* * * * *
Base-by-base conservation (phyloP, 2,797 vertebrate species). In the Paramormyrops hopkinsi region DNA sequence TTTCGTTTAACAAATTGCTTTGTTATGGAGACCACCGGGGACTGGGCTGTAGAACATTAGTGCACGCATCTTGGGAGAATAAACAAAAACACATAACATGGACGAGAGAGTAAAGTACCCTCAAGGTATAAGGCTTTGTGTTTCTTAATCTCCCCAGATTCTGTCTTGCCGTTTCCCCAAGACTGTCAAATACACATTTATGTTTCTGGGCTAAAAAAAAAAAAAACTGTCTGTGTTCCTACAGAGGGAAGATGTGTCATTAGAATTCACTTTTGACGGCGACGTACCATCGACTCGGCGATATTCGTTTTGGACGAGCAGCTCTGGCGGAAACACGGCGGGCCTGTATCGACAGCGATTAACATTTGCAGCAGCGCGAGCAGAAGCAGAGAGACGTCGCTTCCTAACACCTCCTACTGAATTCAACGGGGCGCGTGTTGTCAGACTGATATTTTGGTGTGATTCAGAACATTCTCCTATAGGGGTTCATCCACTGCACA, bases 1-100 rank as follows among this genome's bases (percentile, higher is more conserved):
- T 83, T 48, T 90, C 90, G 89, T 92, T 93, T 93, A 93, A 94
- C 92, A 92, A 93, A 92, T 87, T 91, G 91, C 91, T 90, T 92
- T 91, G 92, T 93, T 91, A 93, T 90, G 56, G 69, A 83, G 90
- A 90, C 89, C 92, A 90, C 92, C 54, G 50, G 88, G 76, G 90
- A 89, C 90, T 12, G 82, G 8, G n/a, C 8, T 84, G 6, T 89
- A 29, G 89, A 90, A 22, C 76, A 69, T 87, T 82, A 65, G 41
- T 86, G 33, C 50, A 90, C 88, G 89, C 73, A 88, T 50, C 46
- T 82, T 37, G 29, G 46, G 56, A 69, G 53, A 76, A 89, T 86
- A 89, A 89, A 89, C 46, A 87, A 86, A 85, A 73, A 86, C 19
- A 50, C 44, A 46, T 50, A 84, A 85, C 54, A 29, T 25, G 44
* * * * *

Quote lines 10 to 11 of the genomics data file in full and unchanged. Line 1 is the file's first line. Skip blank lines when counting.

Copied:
- A 89, A 89, A 89, C 46, A 87, A 86, A 85, A 73, A 86, C 19
- A 50, C 44, A 46, T 50, A 84, A 85, C 54, A 29, T 25, G 44